updated 7/29/2005 12:24:04 PM ET 2005-07-29T16:24:04

The U.N. Security Council unanimously adopted a U.S.-sponsored resolution Friday that expands U.N. sanctions against al-Qaida terrorists and Afghanistan’s former Taliban rulers to affiliates and splinter groups.

Sanctions currently require all 191 U.N. member states to impose a travel ban and arms embargo against Osama bin Laden, the Taliban leaders and those “associated with” them, and to freeze their financial assets.

The new resolution adopted by the council spells out for the first time who is included among those “associated with” al-Qaida and the Taliban.

It states that sanctions will apply to people who participate in financing, planning, facilitating, preparing or perpetrating acts to support the outlawed groups and who recruit, supply, sell or transfer weapons to bin Laden, al-Qaida, the Taliban “or any cell, affiliate, splinter group or derivative thereof.”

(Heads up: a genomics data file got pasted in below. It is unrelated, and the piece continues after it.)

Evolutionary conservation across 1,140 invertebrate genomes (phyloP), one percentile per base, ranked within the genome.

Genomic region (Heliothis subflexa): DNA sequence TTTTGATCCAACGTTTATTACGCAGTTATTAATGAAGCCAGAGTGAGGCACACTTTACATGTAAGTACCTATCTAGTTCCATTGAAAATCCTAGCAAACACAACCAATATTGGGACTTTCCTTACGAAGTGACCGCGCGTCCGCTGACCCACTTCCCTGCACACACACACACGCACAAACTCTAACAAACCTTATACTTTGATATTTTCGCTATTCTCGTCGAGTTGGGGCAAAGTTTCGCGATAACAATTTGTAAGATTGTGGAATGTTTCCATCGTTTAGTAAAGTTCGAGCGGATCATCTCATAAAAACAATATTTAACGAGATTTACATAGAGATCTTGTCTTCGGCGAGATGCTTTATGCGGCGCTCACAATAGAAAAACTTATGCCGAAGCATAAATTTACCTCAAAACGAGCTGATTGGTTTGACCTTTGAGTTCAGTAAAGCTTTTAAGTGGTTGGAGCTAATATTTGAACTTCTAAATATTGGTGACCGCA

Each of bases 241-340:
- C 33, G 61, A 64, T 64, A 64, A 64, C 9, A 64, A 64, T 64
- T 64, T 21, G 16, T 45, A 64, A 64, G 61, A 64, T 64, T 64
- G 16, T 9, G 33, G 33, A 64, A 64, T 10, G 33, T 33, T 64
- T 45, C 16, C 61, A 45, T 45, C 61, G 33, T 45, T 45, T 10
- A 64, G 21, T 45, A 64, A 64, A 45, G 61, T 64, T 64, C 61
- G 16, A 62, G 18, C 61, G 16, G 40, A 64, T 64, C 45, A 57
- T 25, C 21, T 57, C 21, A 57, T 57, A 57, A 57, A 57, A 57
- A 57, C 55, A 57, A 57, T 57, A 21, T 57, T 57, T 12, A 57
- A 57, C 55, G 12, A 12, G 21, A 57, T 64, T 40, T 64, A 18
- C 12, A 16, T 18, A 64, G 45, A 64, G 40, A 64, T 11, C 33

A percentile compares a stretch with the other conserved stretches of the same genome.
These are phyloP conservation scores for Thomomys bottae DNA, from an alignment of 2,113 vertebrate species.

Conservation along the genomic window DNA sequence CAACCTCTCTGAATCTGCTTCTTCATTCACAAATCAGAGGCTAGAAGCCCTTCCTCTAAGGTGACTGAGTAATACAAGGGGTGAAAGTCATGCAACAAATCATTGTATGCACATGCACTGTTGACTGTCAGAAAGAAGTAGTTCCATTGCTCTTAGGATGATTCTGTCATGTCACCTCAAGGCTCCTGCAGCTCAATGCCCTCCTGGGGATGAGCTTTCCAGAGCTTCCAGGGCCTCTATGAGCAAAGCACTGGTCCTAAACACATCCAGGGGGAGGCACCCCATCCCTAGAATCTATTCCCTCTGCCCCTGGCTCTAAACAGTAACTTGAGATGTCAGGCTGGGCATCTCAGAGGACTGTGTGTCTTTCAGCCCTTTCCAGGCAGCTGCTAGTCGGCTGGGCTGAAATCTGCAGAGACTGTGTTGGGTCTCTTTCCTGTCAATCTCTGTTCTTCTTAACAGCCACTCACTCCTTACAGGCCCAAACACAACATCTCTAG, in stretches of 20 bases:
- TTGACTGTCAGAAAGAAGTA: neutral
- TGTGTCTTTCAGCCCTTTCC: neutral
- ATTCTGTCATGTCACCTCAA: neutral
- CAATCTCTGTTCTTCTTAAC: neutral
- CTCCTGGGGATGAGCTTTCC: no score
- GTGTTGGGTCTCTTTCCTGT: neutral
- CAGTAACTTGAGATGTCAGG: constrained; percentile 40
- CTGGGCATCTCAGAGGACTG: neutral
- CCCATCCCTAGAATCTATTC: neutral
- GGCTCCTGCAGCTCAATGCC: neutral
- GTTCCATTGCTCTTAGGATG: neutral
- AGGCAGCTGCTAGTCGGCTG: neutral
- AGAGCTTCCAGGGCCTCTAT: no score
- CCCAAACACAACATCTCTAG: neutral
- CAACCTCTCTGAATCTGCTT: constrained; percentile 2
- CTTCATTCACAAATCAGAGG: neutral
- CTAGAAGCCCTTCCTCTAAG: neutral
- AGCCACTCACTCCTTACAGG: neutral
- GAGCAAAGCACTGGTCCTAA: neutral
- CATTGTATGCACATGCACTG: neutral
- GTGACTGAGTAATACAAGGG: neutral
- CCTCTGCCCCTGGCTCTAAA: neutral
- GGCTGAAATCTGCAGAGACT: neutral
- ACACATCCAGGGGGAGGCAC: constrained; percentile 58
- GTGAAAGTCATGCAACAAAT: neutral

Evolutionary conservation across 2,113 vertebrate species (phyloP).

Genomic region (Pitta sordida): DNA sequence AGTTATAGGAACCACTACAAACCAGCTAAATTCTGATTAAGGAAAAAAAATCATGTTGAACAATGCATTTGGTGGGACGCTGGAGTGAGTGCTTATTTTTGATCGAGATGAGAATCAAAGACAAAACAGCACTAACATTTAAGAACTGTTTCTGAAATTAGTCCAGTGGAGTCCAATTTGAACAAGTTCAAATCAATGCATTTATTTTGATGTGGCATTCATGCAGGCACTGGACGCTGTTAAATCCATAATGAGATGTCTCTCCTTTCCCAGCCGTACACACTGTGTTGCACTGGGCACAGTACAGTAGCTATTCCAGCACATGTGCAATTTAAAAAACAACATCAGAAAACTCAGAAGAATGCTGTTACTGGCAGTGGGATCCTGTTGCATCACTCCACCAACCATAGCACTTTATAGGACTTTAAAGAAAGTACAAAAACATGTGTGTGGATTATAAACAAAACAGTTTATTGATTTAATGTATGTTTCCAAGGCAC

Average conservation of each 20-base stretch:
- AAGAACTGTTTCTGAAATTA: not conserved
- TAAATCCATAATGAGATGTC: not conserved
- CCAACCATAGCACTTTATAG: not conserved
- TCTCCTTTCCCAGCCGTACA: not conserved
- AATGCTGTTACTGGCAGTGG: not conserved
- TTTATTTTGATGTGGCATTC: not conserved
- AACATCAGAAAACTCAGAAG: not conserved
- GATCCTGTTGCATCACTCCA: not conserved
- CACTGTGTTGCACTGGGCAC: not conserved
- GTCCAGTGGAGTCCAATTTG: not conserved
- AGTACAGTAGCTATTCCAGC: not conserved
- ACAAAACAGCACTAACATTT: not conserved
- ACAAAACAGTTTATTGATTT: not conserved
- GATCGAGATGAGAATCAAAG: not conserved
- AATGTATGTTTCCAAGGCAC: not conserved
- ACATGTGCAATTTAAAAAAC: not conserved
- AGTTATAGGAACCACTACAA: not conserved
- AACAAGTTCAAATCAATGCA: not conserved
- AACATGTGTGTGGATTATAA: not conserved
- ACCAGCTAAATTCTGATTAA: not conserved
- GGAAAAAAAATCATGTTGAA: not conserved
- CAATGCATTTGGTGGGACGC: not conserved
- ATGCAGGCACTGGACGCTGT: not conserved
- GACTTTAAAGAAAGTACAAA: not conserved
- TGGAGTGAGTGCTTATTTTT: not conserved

For the first time, the resolution also urges nations to enact recommendations set out by the Financial Action Task Force, a group of more than 50 nations seeking to tighten controls on underground money transfers used to bankroll the Sept. 11, 2001, attacks and other terrorist activities.

Earlier this year, a U.N. team investigating compliance with the sanctions against al-Qaida and the Taliban found that bin Laden’s followers still have easy access to bombmaking materials and money.

The resolution also sets up a monitoring team to assess national efforts to implement sanctions against al-Qaida and the Taliban. The team would help come up with ways to punish countries that willingly ignore the sanctions.

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